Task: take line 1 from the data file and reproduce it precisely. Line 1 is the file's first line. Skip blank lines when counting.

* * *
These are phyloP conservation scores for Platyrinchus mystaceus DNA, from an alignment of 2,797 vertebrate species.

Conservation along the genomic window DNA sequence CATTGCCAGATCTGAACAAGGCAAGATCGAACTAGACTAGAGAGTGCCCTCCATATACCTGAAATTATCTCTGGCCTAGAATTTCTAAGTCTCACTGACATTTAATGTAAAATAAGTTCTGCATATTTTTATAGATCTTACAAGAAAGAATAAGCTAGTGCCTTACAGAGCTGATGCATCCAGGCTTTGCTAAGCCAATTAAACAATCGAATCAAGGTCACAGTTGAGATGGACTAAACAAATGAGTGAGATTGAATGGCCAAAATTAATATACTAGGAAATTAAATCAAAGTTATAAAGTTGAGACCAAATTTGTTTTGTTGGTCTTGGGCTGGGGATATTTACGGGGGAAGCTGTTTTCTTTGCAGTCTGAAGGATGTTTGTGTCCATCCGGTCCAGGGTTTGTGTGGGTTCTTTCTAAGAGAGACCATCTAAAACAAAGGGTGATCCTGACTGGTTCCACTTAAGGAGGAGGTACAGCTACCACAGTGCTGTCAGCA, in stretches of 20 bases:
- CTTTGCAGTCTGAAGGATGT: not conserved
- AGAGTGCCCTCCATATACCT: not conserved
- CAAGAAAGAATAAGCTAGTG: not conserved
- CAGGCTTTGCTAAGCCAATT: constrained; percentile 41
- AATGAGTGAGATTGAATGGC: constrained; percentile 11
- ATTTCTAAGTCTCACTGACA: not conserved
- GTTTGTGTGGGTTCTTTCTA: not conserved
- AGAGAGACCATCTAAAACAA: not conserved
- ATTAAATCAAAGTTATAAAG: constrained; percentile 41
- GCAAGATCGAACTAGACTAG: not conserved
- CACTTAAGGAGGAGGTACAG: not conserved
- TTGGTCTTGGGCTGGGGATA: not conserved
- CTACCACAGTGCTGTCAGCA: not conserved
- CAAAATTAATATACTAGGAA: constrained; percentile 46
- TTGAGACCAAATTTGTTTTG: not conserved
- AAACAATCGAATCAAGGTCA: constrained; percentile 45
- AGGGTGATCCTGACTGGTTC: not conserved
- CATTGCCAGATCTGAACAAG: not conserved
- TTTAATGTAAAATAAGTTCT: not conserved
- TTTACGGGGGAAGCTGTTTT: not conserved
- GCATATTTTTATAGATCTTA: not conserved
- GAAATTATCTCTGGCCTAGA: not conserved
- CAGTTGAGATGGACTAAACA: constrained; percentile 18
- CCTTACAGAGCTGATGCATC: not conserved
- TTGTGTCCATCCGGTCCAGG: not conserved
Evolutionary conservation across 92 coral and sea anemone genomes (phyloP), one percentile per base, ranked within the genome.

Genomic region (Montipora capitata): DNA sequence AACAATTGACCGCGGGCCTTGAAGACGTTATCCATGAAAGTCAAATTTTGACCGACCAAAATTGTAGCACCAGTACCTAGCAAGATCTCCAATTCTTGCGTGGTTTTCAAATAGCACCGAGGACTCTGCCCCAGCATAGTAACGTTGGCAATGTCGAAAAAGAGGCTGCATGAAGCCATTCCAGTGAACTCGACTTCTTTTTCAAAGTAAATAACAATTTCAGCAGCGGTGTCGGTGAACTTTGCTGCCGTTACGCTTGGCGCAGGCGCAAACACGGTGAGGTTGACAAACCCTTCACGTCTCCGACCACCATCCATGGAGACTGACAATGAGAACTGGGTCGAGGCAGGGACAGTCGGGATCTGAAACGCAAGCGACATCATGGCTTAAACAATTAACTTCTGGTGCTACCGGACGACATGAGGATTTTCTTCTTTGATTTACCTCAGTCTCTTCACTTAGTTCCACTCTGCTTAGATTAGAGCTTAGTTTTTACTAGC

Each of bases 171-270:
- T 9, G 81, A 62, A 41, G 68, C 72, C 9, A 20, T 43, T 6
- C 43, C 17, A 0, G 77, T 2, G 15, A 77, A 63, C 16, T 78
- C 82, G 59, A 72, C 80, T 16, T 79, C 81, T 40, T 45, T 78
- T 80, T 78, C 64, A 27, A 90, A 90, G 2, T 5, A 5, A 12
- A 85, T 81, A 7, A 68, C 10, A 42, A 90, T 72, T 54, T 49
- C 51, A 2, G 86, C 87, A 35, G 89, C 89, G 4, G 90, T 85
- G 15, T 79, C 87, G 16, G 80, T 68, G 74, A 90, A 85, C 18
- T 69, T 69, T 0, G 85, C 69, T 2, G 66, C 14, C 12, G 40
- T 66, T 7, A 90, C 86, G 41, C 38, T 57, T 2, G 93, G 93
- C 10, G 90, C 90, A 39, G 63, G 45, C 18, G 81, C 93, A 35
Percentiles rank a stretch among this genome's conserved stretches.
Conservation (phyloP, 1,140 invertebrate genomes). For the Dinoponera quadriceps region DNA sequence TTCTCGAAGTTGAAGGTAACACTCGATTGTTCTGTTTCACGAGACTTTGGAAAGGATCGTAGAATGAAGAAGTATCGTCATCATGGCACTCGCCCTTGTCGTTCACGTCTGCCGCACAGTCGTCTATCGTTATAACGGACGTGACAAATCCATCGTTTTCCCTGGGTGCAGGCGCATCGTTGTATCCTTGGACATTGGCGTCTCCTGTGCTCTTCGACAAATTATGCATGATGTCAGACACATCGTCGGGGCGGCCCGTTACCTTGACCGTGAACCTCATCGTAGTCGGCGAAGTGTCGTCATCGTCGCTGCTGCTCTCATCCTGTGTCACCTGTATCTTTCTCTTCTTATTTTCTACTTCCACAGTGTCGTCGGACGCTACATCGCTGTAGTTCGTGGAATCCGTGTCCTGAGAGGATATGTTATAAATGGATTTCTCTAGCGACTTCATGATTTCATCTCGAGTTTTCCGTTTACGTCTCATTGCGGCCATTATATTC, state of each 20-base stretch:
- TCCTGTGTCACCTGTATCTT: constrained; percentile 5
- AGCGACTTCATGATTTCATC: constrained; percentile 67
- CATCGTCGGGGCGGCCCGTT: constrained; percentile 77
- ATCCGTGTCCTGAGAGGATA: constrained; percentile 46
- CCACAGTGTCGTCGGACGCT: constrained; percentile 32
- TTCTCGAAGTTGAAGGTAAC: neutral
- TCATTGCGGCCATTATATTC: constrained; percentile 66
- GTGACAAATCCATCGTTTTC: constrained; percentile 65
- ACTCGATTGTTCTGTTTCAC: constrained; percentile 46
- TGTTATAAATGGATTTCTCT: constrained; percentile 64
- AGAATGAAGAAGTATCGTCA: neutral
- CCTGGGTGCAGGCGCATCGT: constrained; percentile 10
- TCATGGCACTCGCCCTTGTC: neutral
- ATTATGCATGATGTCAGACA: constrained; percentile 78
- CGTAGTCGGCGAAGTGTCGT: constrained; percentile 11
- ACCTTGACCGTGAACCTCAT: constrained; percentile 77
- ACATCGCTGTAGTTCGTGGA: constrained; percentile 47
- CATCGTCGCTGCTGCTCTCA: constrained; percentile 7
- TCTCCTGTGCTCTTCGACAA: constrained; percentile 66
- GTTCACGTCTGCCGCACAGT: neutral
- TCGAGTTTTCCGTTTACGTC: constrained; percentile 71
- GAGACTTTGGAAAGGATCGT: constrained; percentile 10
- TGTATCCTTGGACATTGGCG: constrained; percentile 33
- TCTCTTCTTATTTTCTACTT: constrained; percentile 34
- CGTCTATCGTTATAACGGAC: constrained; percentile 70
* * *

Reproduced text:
These are phyloP conservation scores for Platyrinchus mystaceus DNA, from an alignment of 2,797 vertebrate species.